The Catheter Ablation versus Antiarrhythmic Drug Therapy for Atrial Fibrillation (CABANA) Trial dominated the Heart Rhythm Society (HRS) 2018 Scientific Sessions.
Ablation of atrial fibrillation (AF) is big business. Financial analysts estimate the AF ablation market has grown to about $4.5 billion in revenue. Exuberance for AF ablation has persisted despite little evidence the invasive procedure improves hard outcomes, such as mortality or stroke.
The CABANA investigators asked a simple question: In symptomatic patients with risk factors for stroke, is AF ablation superior to rate or rhythm control medications for the reduction of major outcomes?
The prevailing positive views of ablation made CABANA a tough sell to symptomatic patients, many of whom were referred to expert centers for ablation. At HRS, numerous doctors who participated in CABANA's 120 centers worldwide told me it was hard to convince symptomatic patients to join the study.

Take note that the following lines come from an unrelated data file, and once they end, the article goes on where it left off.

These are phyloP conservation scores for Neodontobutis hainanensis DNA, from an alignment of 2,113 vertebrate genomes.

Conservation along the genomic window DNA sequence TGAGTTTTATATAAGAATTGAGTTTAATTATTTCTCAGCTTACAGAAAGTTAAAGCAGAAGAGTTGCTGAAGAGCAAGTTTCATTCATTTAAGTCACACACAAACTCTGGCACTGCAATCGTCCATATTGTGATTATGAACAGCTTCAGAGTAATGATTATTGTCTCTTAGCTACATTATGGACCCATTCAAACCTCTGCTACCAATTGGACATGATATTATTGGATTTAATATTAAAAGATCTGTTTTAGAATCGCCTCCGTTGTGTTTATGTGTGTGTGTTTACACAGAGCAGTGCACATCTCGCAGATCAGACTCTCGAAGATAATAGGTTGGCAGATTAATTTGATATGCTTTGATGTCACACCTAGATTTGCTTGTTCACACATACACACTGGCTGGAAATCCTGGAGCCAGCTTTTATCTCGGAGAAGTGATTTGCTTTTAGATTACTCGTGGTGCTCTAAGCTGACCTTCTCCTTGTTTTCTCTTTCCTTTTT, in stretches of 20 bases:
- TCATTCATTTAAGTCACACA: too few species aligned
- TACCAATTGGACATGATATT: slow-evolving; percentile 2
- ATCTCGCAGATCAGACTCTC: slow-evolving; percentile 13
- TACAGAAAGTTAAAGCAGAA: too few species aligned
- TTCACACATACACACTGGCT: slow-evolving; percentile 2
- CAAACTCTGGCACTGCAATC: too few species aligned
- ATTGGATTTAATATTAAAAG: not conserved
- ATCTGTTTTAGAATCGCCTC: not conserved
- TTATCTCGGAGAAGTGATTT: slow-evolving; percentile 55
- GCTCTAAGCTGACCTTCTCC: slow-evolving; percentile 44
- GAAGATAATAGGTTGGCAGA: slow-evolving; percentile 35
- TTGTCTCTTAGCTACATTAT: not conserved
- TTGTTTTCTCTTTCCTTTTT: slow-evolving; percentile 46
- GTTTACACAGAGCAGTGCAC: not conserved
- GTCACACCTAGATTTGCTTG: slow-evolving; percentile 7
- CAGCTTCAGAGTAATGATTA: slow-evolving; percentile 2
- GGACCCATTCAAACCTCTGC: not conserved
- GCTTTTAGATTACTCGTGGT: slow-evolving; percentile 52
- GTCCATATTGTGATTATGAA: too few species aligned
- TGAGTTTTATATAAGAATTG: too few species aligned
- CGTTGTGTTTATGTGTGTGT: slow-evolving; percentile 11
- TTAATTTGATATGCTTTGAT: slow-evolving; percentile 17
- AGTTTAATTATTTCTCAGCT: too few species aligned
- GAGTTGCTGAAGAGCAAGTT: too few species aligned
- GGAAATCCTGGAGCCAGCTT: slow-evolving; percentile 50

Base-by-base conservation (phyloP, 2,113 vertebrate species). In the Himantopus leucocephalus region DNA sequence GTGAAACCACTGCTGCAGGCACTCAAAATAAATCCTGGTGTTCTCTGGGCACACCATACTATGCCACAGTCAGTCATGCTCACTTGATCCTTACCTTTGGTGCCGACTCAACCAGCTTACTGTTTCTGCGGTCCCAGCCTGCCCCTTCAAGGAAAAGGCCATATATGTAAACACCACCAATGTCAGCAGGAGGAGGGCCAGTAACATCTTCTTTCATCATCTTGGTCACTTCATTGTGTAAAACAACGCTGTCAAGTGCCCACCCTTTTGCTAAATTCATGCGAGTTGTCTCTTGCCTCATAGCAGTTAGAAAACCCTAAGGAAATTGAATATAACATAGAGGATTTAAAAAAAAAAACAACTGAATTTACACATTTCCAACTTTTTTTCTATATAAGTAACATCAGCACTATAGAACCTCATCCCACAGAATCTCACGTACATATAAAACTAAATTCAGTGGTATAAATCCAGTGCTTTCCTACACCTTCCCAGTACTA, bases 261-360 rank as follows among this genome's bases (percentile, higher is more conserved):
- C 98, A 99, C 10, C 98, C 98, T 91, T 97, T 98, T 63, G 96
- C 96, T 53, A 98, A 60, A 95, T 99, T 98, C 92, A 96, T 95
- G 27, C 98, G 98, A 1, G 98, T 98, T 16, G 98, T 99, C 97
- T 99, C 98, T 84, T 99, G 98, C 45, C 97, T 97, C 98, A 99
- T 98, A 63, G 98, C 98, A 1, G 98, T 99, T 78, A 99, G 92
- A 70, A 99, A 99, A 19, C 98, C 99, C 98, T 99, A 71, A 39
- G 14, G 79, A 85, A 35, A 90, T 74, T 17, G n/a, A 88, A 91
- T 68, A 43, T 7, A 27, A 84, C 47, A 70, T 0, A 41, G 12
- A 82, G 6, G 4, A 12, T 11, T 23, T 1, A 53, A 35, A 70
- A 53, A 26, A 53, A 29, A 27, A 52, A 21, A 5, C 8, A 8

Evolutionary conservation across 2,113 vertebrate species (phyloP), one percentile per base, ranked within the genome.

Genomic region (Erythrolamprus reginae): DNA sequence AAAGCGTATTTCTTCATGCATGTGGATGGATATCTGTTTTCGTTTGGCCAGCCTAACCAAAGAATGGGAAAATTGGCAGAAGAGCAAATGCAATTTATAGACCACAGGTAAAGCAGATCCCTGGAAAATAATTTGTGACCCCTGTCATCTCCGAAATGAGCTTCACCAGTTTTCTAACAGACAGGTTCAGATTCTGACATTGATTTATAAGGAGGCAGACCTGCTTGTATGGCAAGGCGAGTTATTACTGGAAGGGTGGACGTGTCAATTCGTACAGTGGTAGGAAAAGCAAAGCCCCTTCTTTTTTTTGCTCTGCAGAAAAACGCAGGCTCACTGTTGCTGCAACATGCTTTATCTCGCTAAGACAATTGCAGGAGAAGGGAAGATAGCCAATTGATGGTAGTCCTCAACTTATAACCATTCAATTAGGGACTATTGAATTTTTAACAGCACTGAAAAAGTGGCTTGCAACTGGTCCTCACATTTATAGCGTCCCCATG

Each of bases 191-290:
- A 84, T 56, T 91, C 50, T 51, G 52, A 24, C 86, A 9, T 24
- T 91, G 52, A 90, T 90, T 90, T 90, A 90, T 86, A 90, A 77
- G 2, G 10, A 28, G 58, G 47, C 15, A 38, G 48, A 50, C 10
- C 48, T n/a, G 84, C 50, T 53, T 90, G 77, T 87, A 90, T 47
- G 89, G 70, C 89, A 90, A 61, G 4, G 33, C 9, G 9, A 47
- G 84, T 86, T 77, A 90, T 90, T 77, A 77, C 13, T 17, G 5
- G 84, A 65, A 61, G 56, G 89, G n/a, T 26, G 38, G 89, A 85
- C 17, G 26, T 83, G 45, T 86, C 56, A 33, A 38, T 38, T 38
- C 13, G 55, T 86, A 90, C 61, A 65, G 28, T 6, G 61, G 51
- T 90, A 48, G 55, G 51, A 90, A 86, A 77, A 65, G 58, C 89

Slow enrollment and lower than expected event rates prompted a monitoring committee, along with investigators, to expand the primary endpoint from overall mortality to a composite of overall mortality, disabling stroke, major bleeding, and cardiac arrest.
Dr Douglas Packer from the Mayo Clinic in Rochester, Minnesota, presented CABANA results to a packed ballroom and overflow areas.
The trial randomly assigned about 1100 patients (median age, 67 years) to each group. More than half of patients had persistent or long-standing persistent AF, and 37% were women. Baseline characteristics appeared equal in each group.